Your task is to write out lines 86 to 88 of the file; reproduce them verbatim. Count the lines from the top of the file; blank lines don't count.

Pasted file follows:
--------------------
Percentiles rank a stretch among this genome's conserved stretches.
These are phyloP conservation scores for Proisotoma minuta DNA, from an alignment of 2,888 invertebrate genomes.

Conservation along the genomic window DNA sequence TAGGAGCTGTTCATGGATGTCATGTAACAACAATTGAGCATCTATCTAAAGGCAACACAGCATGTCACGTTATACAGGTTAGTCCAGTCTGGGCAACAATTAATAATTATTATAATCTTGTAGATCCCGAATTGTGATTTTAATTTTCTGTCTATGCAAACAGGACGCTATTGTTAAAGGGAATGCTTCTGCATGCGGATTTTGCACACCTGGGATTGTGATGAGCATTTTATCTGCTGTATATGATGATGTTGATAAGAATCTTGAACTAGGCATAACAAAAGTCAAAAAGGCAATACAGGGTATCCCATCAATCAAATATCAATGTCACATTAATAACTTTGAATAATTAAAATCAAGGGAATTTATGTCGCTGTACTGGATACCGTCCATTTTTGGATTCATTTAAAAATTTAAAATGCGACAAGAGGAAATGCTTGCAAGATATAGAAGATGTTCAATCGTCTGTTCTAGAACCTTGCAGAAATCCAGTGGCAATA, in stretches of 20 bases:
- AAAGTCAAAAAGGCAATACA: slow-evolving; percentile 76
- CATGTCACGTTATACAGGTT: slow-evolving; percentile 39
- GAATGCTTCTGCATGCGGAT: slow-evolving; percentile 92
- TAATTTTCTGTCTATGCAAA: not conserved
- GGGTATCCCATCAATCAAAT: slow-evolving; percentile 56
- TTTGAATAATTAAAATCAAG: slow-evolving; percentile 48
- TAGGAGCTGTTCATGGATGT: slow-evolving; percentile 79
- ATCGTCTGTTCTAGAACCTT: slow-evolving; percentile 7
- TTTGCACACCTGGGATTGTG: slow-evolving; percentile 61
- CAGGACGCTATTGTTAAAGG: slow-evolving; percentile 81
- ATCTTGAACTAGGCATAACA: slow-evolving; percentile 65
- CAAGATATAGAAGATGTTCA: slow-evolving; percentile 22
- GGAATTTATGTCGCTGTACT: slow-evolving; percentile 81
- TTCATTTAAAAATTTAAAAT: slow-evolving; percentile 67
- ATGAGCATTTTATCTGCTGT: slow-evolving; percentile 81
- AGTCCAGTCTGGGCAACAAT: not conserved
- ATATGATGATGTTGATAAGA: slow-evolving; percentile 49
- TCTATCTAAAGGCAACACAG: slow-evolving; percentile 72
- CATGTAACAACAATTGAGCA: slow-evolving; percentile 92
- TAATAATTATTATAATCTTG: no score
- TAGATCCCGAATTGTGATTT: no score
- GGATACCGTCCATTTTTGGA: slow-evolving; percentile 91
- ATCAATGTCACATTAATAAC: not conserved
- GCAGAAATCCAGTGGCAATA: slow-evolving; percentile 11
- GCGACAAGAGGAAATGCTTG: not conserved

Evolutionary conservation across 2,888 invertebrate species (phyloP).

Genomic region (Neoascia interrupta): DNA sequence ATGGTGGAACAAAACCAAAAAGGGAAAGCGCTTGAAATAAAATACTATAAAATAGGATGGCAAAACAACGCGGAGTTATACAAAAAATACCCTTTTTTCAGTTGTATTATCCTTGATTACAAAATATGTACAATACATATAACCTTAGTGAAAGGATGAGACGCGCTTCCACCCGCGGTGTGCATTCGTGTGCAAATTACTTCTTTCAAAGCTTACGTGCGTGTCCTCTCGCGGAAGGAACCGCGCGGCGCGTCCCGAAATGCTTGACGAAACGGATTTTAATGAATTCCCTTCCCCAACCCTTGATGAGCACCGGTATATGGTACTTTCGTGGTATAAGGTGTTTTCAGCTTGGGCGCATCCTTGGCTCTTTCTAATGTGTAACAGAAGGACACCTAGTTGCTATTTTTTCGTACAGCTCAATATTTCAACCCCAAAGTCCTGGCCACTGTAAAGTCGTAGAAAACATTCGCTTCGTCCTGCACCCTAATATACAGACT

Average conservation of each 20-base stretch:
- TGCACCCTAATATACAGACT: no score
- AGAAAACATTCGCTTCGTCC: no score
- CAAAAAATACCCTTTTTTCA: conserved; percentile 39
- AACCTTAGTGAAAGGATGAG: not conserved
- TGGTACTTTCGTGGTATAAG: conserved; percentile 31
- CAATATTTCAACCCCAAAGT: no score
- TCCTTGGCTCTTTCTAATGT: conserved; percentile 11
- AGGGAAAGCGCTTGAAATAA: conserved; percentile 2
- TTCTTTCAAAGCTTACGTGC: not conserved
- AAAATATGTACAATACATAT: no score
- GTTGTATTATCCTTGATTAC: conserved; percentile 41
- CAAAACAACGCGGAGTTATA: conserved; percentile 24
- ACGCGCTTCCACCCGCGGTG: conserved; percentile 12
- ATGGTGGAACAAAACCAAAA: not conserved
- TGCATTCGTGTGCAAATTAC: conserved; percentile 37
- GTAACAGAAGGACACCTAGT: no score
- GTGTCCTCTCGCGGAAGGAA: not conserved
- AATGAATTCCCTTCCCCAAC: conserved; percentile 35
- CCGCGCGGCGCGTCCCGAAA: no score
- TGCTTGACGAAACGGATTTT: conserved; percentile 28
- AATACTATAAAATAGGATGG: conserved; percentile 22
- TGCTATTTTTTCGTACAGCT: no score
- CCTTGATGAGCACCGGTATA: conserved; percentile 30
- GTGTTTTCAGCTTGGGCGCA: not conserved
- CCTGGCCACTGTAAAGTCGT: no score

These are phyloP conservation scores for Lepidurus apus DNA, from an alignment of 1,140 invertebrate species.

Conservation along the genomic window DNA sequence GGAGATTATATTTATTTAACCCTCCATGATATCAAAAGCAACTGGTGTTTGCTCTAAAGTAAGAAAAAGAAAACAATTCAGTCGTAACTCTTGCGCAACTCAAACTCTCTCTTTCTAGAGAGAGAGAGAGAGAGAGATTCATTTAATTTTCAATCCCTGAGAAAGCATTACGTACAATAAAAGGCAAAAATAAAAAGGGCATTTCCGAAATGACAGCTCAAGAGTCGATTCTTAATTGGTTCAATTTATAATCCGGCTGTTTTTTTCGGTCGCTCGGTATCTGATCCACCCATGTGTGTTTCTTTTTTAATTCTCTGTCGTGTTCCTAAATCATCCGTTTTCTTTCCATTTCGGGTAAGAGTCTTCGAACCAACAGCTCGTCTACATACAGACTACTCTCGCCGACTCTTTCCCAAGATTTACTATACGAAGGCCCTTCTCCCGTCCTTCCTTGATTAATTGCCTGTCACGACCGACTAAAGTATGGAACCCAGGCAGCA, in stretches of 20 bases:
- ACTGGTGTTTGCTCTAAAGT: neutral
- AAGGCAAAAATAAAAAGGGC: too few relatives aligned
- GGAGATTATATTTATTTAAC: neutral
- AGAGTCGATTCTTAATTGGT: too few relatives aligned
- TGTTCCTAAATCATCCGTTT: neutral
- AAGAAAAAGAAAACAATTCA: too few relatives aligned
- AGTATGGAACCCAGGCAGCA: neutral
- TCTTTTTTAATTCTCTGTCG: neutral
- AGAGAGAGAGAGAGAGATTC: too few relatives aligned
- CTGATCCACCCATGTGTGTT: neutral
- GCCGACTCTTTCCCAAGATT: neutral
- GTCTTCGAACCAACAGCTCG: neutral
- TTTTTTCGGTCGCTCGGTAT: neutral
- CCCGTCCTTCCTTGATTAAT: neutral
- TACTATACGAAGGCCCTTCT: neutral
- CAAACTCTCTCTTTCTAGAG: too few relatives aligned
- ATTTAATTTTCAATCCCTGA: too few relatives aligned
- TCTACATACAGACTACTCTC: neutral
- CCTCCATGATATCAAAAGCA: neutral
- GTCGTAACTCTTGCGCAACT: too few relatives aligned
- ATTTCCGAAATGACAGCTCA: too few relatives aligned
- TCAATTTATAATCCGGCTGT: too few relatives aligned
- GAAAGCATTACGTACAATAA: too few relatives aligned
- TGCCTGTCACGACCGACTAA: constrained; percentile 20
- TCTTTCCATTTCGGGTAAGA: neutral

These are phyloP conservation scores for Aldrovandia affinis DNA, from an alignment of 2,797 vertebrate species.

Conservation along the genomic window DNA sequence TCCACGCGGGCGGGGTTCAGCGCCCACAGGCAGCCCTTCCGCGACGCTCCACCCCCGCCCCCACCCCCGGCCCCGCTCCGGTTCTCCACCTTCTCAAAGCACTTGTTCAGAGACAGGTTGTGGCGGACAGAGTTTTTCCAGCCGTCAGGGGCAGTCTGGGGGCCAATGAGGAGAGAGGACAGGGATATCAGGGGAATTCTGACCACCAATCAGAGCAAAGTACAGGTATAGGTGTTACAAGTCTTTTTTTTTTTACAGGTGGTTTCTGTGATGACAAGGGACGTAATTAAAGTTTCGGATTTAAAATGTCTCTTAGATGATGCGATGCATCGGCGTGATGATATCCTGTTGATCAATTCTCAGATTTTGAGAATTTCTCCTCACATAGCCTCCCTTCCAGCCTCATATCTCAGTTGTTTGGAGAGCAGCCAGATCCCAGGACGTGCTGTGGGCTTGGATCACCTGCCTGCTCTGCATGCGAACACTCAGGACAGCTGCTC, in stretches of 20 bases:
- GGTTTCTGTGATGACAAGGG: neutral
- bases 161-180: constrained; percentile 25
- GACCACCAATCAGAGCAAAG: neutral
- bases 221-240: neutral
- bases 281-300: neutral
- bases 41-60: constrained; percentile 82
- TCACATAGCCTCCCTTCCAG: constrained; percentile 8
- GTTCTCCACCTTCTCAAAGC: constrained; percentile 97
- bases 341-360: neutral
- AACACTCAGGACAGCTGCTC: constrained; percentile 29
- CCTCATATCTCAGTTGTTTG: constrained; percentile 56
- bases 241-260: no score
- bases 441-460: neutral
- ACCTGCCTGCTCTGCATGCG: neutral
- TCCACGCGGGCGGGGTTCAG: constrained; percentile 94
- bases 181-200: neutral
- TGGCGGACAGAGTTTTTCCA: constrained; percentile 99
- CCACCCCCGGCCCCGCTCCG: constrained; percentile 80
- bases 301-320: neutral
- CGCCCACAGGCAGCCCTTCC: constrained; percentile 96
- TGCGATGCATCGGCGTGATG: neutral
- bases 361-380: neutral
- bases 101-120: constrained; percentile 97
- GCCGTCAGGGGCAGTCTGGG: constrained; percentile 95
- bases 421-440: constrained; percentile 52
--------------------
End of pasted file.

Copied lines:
- GGTTTCTGTGATGACAAGGG: neutral
- bases 161-180: constrained; percentile 25
- GACCACCAATCAGAGCAAAG: neutral